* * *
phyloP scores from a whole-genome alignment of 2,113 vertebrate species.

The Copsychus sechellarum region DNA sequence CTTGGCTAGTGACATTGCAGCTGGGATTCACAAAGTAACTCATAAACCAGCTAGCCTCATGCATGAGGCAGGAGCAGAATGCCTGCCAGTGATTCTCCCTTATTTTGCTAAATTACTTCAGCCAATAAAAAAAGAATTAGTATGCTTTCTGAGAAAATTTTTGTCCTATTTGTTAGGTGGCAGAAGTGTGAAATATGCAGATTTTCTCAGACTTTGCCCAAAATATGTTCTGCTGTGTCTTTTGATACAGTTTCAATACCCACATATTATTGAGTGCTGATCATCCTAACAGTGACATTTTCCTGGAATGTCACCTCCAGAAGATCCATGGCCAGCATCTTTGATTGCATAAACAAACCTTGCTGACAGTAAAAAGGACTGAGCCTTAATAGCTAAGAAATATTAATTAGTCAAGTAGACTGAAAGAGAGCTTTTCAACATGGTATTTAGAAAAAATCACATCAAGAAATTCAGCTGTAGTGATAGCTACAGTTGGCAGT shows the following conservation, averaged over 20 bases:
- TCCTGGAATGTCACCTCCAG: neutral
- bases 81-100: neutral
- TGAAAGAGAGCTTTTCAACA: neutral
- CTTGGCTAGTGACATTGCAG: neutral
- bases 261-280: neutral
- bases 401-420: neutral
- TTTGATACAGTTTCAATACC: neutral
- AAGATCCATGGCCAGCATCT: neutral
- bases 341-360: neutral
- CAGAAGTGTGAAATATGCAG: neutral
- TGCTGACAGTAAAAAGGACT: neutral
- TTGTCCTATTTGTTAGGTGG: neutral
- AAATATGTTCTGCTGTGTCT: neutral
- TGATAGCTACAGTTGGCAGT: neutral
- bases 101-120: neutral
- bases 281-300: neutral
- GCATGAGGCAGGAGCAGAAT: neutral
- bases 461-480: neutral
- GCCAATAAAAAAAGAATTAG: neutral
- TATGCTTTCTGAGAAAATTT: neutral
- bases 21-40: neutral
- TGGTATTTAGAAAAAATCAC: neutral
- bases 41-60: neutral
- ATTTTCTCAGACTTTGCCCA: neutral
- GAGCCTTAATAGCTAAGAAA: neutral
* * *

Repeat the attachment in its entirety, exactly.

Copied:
phyloP scores from a whole-genome alignment of 2,113 vertebrate species.

The Copsychus sechellarum region DNA sequence CTTGGCTAGTGACATTGCAGCTGGGATTCACAAAGTAACTCATAAACCAGCTAGCCTCATGCATGAGGCAGGAGCAGAATGCCTGCCAGTGATTCTCCCTTATTTTGCTAAATTACTTCAGCCAATAAAAAAAGAATTAGTATGCTTTCTGAGAAAATTTTTGTCCTATTTGTTAGGTGGCAGAAGTGTGAAATATGCAGATTTTCTCAGACTTTGCCCAAAATATGTTCTGCTGTGTCTTTTGATACAGTTTCAATACCCACATATTATTGAGTGCTGATCATCCTAACAGTGACATTTTCCTGGAATGTCACCTCCAGAAGATCCATGGCCAGCATCTTTGATTGCATAAACAAACCTTGCTGACAGTAAAAAGGACTGAGCCTTAATAGCTAAGAAATATTAATTAGTCAAGTAGACTGAAAGAGAGCTTTTCAACATGGTATTTAGAAAAAATCACATCAAGAAATTCAGCTGTAGTGATAGCTACAGTTGGCAGT shows the following conservation, averaged over 20 bases:
- TCCTGGAATGTCACCTCCAG: neutral
- bases 81-100: neutral
- TGAAAGAGAGCTTTTCAACA: neutral
- CTTGGCTAGTGACATTGCAG: neutral
- bases 261-280: neutral
- bases 401-420: neutral
- TTTGATACAGTTTCAATACC: neutral
- AAGATCCATGGCCAGCATCT: neutral
- bases 341-360: neutral
- CAGAAGTGTGAAATATGCAG: neutral
- TGCTGACAGTAAAAAGGACT: neutral
- TTGTCCTATTTGTTAGGTGG: neutral
- AAATATGTTCTGCTGTGTCT: neutral
- TGATAGCTACAGTTGGCAGT: neutral
- bases 101-120: neutral
- bases 281-300: neutral
- GCATGAGGCAGGAGCAGAAT: neutral
- bases 461-480: neutral
- GCCAATAAAAAAAGAATTAG: neutral
- TATGCTTTCTGAGAAAATTT: neutral
- bases 21-40: neutral
- TGGTATTTAGAAAAAATCAC: neutral
- bases 41-60: neutral
- ATTTTCTCAGACTTTGCCCA: neutral
- GAGCCTTAATAGCTAAGAAA: neutral